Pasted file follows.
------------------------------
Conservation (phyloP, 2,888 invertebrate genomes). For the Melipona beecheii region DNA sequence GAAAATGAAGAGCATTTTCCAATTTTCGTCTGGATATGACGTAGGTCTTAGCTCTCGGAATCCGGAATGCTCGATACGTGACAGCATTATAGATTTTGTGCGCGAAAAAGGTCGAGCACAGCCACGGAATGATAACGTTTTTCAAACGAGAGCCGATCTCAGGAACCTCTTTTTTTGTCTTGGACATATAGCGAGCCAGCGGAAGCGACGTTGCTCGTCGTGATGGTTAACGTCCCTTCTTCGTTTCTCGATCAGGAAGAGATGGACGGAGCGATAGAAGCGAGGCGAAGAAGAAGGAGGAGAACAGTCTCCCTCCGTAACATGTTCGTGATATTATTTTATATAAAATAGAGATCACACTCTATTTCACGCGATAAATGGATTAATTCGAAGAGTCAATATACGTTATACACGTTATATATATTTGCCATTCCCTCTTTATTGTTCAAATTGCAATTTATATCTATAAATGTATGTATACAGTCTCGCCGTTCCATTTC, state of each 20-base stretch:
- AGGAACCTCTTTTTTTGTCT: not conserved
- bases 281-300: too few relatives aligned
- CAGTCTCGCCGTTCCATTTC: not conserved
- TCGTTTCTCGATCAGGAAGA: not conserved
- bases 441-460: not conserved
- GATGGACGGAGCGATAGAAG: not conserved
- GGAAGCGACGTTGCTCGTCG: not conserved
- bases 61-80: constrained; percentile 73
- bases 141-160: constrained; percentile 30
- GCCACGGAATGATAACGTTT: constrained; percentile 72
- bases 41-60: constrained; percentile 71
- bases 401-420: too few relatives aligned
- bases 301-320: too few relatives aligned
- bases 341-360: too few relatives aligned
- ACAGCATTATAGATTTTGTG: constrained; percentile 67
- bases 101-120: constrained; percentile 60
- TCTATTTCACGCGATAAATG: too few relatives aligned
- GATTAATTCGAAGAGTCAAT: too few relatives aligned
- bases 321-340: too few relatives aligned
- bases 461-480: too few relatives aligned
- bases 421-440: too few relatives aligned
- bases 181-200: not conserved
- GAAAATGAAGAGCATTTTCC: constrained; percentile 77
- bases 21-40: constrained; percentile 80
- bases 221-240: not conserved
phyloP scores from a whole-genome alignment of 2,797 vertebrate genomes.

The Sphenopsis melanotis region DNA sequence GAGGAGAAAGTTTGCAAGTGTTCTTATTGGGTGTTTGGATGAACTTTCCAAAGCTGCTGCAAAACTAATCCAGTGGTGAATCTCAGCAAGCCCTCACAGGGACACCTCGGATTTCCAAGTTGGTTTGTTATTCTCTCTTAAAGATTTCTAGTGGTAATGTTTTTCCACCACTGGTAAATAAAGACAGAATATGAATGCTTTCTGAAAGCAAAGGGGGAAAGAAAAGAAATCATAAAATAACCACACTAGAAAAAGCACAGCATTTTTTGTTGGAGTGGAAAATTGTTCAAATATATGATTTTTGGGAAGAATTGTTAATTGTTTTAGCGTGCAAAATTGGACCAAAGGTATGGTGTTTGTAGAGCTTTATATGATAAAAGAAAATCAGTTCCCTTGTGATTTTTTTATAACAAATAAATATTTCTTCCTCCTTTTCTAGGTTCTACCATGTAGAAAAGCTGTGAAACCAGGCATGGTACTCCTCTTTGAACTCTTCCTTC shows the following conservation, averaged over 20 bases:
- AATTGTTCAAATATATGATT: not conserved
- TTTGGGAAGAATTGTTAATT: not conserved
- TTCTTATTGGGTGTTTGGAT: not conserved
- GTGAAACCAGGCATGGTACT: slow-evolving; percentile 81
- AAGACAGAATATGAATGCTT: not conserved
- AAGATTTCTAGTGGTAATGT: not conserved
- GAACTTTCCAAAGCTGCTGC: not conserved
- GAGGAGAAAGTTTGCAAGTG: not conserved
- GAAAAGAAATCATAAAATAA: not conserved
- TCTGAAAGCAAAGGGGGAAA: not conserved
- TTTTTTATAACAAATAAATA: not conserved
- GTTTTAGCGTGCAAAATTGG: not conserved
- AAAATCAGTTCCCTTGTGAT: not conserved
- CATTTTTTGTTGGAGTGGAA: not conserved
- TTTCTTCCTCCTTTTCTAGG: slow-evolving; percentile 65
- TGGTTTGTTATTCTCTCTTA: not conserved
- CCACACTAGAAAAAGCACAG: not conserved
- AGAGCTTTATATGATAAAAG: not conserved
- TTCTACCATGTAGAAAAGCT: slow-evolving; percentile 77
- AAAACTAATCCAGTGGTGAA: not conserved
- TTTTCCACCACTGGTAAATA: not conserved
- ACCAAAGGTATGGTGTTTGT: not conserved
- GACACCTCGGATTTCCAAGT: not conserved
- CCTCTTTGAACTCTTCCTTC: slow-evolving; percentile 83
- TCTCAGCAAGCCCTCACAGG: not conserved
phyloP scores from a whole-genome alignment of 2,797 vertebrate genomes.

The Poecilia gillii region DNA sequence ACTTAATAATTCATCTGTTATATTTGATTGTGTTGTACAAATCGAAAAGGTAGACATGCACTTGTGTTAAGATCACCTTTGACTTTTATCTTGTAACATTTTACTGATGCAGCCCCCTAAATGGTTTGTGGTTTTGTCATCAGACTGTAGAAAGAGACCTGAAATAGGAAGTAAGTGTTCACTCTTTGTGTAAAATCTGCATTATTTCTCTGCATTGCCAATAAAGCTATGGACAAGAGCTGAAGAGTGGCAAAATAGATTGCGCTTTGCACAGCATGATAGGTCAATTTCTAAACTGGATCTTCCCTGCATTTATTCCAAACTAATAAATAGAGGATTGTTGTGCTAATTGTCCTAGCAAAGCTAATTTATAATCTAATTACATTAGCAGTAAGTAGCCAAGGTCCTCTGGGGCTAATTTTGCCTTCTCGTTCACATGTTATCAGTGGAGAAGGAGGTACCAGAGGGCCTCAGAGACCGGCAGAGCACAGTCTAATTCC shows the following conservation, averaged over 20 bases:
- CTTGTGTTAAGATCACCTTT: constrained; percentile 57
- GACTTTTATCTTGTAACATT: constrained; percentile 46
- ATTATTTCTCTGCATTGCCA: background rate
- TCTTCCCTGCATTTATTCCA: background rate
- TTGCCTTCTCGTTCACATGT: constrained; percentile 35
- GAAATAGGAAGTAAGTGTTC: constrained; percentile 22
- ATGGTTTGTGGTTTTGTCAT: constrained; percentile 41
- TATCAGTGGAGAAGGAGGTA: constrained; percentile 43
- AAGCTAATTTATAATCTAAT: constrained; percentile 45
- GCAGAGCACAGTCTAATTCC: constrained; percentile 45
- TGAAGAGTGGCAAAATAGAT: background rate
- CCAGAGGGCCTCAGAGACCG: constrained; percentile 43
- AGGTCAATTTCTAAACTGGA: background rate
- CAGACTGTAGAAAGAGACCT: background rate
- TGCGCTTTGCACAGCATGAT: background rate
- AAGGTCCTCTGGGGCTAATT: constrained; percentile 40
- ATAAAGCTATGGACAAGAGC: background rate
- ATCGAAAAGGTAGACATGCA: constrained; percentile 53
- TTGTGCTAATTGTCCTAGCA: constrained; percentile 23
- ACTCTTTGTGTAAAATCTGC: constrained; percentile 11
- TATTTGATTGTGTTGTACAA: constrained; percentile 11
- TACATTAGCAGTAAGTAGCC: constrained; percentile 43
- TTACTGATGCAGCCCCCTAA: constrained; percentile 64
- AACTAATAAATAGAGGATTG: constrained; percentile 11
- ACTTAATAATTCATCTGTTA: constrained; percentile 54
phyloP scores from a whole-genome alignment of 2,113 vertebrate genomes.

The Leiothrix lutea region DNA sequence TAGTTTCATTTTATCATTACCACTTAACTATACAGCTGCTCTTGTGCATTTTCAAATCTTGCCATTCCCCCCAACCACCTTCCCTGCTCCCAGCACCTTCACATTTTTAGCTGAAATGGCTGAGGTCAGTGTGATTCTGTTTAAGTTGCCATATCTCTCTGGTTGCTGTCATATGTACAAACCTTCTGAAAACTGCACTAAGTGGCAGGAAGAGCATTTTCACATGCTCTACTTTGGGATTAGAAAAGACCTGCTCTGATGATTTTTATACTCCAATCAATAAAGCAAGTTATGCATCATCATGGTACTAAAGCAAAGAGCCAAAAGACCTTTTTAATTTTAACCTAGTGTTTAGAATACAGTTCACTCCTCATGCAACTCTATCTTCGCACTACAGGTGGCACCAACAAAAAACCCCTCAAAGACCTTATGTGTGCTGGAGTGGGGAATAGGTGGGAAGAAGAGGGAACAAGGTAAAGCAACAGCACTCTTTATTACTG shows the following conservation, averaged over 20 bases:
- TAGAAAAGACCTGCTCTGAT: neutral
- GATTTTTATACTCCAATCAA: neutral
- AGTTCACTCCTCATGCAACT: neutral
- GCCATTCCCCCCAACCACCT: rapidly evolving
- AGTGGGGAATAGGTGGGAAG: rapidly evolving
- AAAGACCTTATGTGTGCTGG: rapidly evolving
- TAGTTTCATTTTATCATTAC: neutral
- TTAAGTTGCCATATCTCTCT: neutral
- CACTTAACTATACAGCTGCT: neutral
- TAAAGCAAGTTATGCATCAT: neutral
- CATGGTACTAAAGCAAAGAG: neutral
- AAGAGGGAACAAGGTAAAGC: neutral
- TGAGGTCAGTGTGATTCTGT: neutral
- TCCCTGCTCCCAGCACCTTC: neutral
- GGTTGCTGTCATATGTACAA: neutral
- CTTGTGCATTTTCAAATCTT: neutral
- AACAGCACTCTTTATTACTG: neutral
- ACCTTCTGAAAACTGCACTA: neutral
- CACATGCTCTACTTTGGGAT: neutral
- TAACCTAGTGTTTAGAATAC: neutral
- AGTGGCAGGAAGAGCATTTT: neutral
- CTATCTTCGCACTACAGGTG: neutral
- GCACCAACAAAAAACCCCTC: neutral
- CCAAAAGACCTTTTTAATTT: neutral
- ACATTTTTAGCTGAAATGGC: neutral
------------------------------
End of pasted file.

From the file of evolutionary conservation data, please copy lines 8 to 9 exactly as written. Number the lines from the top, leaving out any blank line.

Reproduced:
- GGAAGCGACGTTGCTCGTCG: not conserved
- bases 61-80: constrained; percentile 73